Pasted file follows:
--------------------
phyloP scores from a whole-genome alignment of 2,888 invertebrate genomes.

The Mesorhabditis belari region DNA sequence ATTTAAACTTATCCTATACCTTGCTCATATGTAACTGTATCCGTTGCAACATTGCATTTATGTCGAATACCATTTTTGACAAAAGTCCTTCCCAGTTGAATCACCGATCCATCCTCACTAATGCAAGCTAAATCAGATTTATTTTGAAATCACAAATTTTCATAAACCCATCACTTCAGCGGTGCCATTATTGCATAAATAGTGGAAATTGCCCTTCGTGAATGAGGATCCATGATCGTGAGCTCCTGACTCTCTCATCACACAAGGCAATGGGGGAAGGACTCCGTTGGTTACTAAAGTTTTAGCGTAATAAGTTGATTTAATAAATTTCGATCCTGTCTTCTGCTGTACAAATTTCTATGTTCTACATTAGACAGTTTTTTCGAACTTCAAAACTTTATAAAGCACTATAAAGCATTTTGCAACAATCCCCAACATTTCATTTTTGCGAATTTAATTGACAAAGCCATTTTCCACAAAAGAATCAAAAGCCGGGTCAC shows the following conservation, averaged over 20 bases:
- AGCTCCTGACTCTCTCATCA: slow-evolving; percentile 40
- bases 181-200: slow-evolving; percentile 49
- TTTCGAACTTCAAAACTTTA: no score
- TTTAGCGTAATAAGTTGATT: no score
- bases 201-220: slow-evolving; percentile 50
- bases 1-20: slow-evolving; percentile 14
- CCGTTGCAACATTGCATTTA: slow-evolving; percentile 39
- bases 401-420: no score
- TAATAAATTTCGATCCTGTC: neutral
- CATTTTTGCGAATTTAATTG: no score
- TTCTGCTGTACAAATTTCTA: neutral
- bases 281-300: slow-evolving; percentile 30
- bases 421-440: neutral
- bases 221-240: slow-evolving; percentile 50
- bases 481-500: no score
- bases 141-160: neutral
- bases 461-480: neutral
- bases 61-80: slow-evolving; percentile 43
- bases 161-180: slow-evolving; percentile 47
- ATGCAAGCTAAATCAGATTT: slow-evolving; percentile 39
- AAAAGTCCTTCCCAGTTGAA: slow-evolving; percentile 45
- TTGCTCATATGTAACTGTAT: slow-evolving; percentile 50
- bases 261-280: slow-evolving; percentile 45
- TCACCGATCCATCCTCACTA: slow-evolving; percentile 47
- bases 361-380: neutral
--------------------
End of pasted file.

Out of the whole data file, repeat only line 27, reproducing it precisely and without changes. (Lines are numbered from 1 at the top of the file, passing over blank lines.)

- bases 361-380: neutral